|Major Groups > Gilled Mushrooms > Pink-Spored > Volvariella and Volvopluteus > Volvariella bombycina|
by Michael Kuo
This is a fairly widely distributed Volvariella species, found growing on hardwood logs and from wounds in the trunks of standing hardwood treess. It is a fairly large mushroom with a silky white cap that is not lined on the margin; in age the cap may become slightly yellowish in the center. The mature gills and the spore print are brownish pink, and there is a whitish to brownish, cuplike volva at the base of the stem.
Under the microscope, Volvariella bombycina features large hymenial cystidia, and pileipellis elements that are aseptate and very long. The spores are thick-walled and more or less ellipsoid.
A focused, contemporary, DNA-based study of North America's Volvariella bombycina has not been done, to my knowledge, and since there is substantial morphological variability in collections that get labeled "Volvariella bombycina"—especially with regard to spore sizes, cap color, and the color of the volva—such a study might be just what the doctor ordered.
A yellow variety, Volvariella bombycina var. flaviceps, was described from Florida by Murrill in 1949; he described the cap as "uniformly bright-flavous."
Ecology: Saprobic on the wood of various hardwoods, either on dead trees or from the wounds of living, standing trees in forests or urban areas; usually growing alone but sometimes growing gregariously; late spring, summer and fall; widely distributed in North America but much more common east of the Rocky Mountains (and in western areas usually only appearing in urban settings on the wood of cultivated trees). The illustrated and described collections are from Illinois.
Cap: 5–12 cm; oval to subconic at first, becoming bell-shaped to broadly convex or nearly flat; dry; covered with silky hairs; snow white when young and fresh, but the hairs often becoming yellowish to brownish in age, especially over the center; the margin not becoming lined.
Gills: Free from the stem; crowded; white at first, becoming pink.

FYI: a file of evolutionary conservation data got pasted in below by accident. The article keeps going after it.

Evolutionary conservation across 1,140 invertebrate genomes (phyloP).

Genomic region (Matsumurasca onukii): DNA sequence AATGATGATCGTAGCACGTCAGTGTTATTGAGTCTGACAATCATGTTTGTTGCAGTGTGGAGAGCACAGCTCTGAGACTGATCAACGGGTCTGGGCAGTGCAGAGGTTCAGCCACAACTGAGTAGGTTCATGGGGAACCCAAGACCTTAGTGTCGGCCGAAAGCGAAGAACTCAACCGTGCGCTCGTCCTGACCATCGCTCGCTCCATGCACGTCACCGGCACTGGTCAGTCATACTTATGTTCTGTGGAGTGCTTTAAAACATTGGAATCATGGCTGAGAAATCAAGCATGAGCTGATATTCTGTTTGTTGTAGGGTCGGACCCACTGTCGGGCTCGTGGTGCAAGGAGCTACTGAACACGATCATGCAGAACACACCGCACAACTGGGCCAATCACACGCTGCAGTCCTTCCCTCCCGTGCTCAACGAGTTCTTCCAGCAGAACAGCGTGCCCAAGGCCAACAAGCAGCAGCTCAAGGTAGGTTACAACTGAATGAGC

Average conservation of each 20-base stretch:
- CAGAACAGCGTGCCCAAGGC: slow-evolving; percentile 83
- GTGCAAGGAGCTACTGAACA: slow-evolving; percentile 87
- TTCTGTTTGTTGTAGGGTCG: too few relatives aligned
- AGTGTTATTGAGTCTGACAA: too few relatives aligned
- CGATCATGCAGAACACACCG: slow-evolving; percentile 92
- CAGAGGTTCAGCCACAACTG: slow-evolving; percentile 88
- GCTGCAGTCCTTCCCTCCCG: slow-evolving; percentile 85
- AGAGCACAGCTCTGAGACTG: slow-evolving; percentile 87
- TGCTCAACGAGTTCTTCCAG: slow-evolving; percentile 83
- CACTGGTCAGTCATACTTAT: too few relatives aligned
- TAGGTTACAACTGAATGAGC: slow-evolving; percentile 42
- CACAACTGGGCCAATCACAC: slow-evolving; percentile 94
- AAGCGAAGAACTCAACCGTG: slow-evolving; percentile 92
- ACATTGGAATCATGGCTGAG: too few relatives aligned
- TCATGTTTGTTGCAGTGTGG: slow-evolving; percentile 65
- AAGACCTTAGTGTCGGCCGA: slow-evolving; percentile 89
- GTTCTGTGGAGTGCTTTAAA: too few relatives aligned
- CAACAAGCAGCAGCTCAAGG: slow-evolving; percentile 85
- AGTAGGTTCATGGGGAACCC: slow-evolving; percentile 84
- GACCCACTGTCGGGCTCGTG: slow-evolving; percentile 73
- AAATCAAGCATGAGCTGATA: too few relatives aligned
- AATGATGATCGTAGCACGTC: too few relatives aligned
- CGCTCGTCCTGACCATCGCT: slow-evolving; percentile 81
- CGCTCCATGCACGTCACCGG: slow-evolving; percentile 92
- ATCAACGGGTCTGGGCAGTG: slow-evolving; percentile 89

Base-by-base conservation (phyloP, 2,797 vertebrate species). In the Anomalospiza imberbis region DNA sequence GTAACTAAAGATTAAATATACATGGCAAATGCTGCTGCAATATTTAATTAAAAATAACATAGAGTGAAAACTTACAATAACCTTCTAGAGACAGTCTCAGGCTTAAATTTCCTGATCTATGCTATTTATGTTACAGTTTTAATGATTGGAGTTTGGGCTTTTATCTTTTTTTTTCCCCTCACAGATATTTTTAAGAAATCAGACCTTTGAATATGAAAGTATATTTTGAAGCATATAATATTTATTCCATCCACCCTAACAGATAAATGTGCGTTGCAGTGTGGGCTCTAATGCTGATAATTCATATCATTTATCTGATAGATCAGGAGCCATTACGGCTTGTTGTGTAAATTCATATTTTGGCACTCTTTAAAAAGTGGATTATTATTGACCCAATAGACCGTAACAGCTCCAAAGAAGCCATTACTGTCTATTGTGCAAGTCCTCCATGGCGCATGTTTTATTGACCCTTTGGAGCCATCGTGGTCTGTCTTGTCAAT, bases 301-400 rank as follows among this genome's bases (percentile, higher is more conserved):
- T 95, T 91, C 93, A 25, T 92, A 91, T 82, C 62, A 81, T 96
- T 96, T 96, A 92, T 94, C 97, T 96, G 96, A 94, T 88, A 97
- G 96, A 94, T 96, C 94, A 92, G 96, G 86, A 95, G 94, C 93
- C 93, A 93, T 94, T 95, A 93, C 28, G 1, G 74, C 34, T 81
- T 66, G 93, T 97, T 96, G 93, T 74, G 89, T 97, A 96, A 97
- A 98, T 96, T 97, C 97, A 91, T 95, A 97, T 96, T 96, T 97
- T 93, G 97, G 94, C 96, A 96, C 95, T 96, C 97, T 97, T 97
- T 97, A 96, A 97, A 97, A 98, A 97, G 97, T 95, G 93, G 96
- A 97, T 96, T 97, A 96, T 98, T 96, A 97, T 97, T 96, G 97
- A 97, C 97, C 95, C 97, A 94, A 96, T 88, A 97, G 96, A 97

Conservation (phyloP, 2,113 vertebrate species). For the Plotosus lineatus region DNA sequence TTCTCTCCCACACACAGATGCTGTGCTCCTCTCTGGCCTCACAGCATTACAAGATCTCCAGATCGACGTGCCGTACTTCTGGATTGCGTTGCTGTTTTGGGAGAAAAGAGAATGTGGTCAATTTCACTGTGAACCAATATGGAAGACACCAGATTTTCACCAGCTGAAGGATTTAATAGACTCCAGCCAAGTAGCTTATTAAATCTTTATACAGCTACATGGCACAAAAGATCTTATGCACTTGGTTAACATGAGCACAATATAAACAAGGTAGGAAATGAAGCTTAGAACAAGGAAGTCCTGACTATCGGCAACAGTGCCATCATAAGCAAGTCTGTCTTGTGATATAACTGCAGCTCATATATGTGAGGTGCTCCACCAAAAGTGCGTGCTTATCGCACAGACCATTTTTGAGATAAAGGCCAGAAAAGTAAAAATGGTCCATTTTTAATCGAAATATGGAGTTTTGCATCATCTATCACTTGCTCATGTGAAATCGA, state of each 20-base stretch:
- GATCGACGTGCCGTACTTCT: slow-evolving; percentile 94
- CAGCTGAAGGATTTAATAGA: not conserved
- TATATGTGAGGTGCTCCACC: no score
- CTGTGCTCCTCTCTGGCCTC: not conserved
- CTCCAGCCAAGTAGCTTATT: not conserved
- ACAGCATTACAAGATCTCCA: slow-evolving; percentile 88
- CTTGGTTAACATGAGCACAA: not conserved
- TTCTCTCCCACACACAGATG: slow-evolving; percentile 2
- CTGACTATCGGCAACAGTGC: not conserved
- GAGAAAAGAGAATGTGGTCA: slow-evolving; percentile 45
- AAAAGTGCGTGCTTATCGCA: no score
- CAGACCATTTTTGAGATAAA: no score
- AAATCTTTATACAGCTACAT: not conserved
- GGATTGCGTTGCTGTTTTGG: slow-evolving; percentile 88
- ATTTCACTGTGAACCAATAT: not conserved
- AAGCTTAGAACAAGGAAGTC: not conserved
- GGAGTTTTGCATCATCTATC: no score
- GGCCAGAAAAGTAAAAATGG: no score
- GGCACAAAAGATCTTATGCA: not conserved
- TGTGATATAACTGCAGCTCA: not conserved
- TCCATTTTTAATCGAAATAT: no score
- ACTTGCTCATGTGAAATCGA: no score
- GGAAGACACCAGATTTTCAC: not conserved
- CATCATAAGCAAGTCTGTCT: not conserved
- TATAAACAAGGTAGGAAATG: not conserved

Stem: 6–15 cm long; 1–2.5 cm thick; more or less equal, but usually tapering somewhat to apex; often curved in order to set the cap "straight" due growth on standing trees; dry; fairly bald; white; without a ring; the base encased in a thick, white to yellowish or brown, sack-like volva.
Flesh: White; unchanging when sliced.
Odor and Taste: Not distinctive.
Chemical Reactions: KOH negative on cap surface.
Spore Print: Brownish pink.
Microscopic Features: Spores 6–9 x 3.5–5 µm; ellipsoid; smooth; thick-walled; yellowish in KOH; inamyloid. Pleurocystidia 50–70 x 15–25 µm; lageniform or occasionally ellipsoid to subglobose; thin-walled; smooth; hyaline in KOH. Cheilocystidia similar to pleurocystidia; 35–50 x 10–15 µm. Pileipellis a non-gelatinized cutis; elements 10–35 µm wide, aseptate, smooth, thin-walled; hyaline in KOH, gradually tapering to a rounded apex.
REFERENCES: (Schaeffer, 1774) Singer, 1951. (Fries, 1821; Saccardo, 1887; Kauffman, 1918; Coker, 1947; Murrill, 1949; Shaffer, 1957; Smith, Smith & Weber, 1979; Weber & Smith, 1985; Arora, 1986; Lincoff, 1992; Metzler & Metzler, 1992; Horn, Kay & Abel, 1993; Monoson, Methven & Sundberg, 1993; McNeil, 2006; Miller & Miller, 2006; Menolli & Capelari, 2008; Kuo & Methven, 2010; Justo et al., 2011b; Kuo & Methven, 2014; Evenson, 2015; Baroni, 2017; Elliott & Steohenson, 2018.) Herb. Kuo 06291001, 07021502.
This site contains no information about the edibility or toxicity of mushrooms.
Cite this page as:
Kuo, M. (2018, November). Volvariella bombycina. Retrieved from the MushroomExpert.Com Web site: http://www.mushroomexpert.com/volvariella_bombycina.html